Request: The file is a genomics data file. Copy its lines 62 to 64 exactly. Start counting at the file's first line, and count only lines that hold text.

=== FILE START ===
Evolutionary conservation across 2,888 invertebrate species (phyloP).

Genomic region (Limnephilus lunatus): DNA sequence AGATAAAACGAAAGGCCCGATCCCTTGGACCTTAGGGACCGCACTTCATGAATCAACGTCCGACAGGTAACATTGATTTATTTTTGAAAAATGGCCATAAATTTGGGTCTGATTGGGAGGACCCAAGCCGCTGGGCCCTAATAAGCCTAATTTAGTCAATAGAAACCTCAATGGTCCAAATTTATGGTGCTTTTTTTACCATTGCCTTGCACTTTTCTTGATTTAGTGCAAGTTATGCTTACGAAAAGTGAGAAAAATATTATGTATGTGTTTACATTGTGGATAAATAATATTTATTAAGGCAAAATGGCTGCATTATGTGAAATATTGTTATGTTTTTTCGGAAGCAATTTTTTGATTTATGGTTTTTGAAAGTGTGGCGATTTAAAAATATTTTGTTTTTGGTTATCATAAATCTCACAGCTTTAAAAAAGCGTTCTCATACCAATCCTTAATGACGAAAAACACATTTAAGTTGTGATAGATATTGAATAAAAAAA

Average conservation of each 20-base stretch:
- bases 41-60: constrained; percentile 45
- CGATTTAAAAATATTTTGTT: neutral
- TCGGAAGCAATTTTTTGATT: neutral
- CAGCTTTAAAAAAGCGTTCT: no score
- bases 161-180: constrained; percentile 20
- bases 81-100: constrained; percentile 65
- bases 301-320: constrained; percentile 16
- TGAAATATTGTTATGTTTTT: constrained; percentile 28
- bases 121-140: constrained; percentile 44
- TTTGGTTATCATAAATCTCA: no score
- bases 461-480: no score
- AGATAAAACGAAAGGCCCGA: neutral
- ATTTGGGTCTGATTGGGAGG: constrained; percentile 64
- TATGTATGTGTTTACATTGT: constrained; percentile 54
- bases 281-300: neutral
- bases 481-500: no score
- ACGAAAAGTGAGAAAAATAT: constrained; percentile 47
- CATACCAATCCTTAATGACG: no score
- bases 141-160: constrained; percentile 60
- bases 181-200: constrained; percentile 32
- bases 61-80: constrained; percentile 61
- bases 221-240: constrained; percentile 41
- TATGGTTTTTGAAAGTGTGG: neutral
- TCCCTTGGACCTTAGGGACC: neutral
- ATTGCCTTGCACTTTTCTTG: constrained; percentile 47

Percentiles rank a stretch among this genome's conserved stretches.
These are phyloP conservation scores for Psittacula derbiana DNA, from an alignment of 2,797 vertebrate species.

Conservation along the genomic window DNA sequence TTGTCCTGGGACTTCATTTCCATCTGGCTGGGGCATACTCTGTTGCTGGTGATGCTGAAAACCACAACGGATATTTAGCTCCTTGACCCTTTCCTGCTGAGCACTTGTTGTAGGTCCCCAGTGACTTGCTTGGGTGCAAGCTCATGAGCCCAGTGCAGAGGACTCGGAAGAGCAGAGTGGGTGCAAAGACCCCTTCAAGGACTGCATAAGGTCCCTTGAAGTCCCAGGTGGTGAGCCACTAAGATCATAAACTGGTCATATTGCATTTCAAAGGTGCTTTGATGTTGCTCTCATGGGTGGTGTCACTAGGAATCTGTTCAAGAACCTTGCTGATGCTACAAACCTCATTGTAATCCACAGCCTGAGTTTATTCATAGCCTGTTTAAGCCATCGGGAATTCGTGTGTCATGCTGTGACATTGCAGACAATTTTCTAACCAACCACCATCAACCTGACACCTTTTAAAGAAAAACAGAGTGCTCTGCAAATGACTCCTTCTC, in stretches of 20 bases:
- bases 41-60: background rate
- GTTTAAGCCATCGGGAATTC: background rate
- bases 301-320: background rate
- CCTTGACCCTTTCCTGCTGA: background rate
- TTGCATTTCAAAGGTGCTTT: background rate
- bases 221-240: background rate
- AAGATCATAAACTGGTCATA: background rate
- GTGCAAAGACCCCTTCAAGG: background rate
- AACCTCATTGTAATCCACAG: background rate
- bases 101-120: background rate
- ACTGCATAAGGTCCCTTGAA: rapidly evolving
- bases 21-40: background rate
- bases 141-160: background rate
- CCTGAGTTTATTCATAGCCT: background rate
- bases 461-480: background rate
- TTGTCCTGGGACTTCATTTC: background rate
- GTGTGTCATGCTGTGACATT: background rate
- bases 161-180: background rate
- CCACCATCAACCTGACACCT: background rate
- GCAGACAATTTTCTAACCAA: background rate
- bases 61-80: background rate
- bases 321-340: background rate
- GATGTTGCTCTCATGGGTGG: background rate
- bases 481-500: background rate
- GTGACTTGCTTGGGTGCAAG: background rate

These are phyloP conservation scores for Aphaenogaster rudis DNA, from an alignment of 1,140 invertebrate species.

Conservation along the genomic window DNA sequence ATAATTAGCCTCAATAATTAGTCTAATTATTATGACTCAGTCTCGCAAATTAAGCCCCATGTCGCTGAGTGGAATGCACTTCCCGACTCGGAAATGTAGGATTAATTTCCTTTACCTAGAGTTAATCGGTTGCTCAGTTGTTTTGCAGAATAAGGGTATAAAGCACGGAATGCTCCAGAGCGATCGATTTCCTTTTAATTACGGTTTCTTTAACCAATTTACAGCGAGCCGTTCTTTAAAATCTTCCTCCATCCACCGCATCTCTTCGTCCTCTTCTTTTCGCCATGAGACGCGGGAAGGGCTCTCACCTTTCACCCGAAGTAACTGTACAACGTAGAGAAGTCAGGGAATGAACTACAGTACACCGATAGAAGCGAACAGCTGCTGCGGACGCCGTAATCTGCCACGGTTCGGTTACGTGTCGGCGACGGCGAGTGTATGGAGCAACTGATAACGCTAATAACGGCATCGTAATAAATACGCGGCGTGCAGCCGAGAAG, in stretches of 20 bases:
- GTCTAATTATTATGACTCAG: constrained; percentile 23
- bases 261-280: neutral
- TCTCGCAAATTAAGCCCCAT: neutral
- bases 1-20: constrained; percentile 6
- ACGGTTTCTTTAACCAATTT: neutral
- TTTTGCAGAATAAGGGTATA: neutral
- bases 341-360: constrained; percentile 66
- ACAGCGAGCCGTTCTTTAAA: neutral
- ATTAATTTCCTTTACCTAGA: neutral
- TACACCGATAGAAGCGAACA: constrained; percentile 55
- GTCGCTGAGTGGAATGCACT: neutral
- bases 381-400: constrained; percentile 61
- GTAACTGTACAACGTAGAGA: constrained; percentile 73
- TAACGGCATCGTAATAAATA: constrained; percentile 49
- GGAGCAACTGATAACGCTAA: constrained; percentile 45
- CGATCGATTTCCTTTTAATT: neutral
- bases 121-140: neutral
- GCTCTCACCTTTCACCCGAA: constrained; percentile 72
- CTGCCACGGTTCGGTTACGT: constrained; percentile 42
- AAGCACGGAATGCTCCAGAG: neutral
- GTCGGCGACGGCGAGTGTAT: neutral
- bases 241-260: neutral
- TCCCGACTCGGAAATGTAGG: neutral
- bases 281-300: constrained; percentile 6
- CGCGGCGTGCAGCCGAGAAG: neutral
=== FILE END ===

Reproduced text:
- bases 1-20: constrained; percentile 6
- ACGGTTTCTTTAACCAATTT: neutral
- TTTTGCAGAATAAGGGTATA: neutral